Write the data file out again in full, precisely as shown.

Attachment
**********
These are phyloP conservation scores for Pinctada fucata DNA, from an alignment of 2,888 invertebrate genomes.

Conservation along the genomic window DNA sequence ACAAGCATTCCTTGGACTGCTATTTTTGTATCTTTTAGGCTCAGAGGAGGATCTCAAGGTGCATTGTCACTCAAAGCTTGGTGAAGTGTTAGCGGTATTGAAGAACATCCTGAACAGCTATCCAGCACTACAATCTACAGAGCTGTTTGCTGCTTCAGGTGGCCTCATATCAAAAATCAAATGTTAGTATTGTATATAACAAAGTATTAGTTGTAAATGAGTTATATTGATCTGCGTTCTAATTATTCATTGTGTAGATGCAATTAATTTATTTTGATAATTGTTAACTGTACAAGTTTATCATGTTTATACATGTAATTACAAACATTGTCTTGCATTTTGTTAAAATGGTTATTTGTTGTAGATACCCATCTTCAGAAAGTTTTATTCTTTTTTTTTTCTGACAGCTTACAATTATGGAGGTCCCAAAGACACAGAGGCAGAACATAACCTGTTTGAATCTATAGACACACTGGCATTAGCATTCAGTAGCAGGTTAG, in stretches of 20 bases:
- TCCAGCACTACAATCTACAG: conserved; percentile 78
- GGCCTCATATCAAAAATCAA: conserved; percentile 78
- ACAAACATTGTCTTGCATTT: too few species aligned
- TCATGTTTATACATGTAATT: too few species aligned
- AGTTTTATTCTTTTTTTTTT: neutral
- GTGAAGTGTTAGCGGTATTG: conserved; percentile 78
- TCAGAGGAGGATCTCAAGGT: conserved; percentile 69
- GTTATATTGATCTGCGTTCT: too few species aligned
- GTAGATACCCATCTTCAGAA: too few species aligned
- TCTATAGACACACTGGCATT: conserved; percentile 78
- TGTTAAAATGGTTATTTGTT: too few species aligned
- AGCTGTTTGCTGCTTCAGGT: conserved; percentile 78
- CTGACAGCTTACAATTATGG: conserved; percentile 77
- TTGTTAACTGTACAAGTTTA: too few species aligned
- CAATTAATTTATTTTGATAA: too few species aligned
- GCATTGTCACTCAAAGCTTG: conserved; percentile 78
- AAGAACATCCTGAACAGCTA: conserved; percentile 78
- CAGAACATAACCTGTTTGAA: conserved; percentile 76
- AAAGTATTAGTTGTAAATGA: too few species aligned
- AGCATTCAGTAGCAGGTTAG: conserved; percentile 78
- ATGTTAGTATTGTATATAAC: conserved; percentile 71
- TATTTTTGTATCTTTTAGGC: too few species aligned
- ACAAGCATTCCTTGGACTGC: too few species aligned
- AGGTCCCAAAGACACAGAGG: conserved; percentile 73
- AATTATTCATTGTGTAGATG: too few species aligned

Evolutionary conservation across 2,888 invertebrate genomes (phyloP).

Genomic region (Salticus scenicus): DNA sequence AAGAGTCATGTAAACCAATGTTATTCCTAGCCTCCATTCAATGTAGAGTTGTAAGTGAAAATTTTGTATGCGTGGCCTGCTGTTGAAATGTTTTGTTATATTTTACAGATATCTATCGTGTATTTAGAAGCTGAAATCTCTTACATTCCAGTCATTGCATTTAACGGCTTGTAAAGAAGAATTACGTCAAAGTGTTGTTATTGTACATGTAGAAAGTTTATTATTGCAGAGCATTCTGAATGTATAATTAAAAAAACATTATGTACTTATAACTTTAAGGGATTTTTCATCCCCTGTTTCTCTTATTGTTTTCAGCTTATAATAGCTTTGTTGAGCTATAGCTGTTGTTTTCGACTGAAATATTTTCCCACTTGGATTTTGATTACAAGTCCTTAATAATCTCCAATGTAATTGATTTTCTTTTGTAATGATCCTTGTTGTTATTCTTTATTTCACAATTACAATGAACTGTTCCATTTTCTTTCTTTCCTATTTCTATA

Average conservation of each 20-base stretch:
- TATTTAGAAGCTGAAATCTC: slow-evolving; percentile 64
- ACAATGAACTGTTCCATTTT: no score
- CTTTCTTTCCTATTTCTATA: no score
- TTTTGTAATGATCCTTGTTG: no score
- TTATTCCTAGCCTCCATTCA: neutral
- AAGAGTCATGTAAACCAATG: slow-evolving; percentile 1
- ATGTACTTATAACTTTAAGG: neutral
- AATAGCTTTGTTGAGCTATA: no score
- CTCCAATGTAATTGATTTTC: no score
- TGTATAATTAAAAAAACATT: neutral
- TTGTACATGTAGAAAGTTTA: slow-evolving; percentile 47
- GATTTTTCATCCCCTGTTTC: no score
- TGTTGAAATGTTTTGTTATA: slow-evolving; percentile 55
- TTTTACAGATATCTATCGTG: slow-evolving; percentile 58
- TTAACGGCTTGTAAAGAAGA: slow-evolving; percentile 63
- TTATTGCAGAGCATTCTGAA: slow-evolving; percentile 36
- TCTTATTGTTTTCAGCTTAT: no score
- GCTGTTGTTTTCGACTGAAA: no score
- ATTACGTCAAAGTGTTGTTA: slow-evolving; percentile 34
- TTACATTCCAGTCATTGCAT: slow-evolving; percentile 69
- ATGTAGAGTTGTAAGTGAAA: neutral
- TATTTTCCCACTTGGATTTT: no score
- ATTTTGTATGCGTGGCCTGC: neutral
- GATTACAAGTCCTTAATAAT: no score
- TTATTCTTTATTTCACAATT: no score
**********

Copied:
These are phyloP conservation scores for Pinctada fucata DNA, from an alignment of 2,888 invertebrate genomes.

Conservation along the genomic window DNA sequence ACAAGCATTCCTTGGACTGCTATTTTTGTATCTTTTAGGCTCAGAGGAGGATCTCAAGGTGCATTGTCACTCAAAGCTTGGTGAAGTGTTAGCGGTATTGAAGAACATCCTGAACAGCTATCCAGCACTACAATCTACAGAGCTGTTTGCTGCTTCAGGTGGCCTCATATCAAAAATCAAATGTTAGTATTGTATATAACAAAGTATTAGTTGTAAATGAGTTATATTGATCTGCGTTCTAATTATTCATTGTGTAGATGCAATTAATTTATTTTGATAATTGTTAACTGTACAAGTTTATCATGTTTATACATGTAATTACAAACATTGTCTTGCATTTTGTTAAAATGGTTATTTGTTGTAGATACCCATCTTCAGAAAGTTTTATTCTTTTTTTTTTCTGACAGCTTACAATTATGGAGGTCCCAAAGACACAGAGGCAGAACATAACCTGTTTGAATCTATAGACACACTGGCATTAGCATTCAGTAGCAGGTTAG, in stretches of 20 bases:
- TCCAGCACTACAATCTACAG: conserved; percentile 78
- GGCCTCATATCAAAAATCAA: conserved; percentile 78
- ACAAACATTGTCTTGCATTT: too few species aligned
- TCATGTTTATACATGTAATT: too few species aligned
- AGTTTTATTCTTTTTTTTTT: neutral
- GTGAAGTGTTAGCGGTATTG: conserved; percentile 78
- TCAGAGGAGGATCTCAAGGT: conserved; percentile 69
- GTTATATTGATCTGCGTTCT: too few species aligned
- GTAGATACCCATCTTCAGAA: too few species aligned
- TCTATAGACACACTGGCATT: conserved; percentile 78
- TGTTAAAATGGTTATTTGTT: too few species aligned
- AGCTGTTTGCTGCTTCAGGT: conserved; percentile 78
- CTGACAGCTTACAATTATGG: conserved; percentile 77
- TTGTTAACTGTACAAGTTTA: too few species aligned
- CAATTAATTTATTTTGATAA: too few species aligned
- GCATTGTCACTCAAAGCTTG: conserved; percentile 78
- AAGAACATCCTGAACAGCTA: conserved; percentile 78
- CAGAACATAACCTGTTTGAA: conserved; percentile 76
- AAAGTATTAGTTGTAAATGA: too few species aligned
- AGCATTCAGTAGCAGGTTAG: conserved; percentile 78
- ATGTTAGTATTGTATATAAC: conserved; percentile 71
- TATTTTTGTATCTTTTAGGC: too few species aligned
- ACAAGCATTCCTTGGACTGC: too few species aligned
- AGGTCCCAAAGACACAGAGG: conserved; percentile 73
- AATTATTCATTGTGTAGATG: too few species aligned

Evolutionary conservation across 2,888 invertebrate genomes (phyloP).

Genomic region (Salticus scenicus): DNA sequence AAGAGTCATGTAAACCAATGTTATTCCTAGCCTCCATTCAATGTAGAGTTGTAAGTGAAAATTTTGTATGCGTGGCCTGCTGTTGAAATGTTTTGTTATATTTTACAGATATCTATCGTGTATTTAGAAGCTGAAATCTCTTACATTCCAGTCATTGCATTTAACGGCTTGTAAAGAAGAATTACGTCAAAGTGTTGTTATTGTACATGTAGAAAGTTTATTATTGCAGAGCATTCTGAATGTATAATTAAAAAAACATTATGTACTTATAACTTTAAGGGATTTTTCATCCCCTGTTTCTCTTATTGTTTTCAGCTTATAATAGCTTTGTTGAGCTATAGCTGTTGTTTTCGACTGAAATATTTTCCCACTTGGATTTTGATTACAAGTCCTTAATAATCTCCAATGTAATTGATTTTCTTTTGTAATGATCCTTGTTGTTATTCTTTATTTCACAATTACAATGAACTGTTCCATTTTCTTTCTTTCCTATTTCTATA

Average conservation of each 20-base stretch:
- TATTTAGAAGCTGAAATCTC: slow-evolving; percentile 64
- ACAATGAACTGTTCCATTTT: no score
- CTTTCTTTCCTATTTCTATA: no score
- TTTTGTAATGATCCTTGTTG: no score
- TTATTCCTAGCCTCCATTCA: neutral
- AAGAGTCATGTAAACCAATG: slow-evolving; percentile 1
- ATGTACTTATAACTTTAAGG: neutral
- AATAGCTTTGTTGAGCTATA: no score
- CTCCAATGTAATTGATTTTC: no score
- TGTATAATTAAAAAAACATT: neutral
- TTGTACATGTAGAAAGTTTA: slow-evolving; percentile 47
- GATTTTTCATCCCCTGTTTC: no score
- TGTTGAAATGTTTTGTTATA: slow-evolving; percentile 55
- TTTTACAGATATCTATCGTG: slow-evolving; percentile 58
- TTAACGGCTTGTAAAGAAGA: slow-evolving; percentile 63
- TTATTGCAGAGCATTCTGAA: slow-evolving; percentile 36
- TCTTATTGTTTTCAGCTTAT: no score
- GCTGTTGTTTTCGACTGAAA: no score
- ATTACGTCAAAGTGTTGTTA: slow-evolving; percentile 34
- TTACATTCCAGTCATTGCAT: slow-evolving; percentile 69
- ATGTAGAGTTGTAAGTGAAA: neutral
- TATTTTCCCACTTGGATTTT: no score
- ATTTTGTATGCGTGGCCTGC: neutral
- GATTACAAGTCCTTAATAAT: no score
- TTATTCTTTATTTCACAATT: no score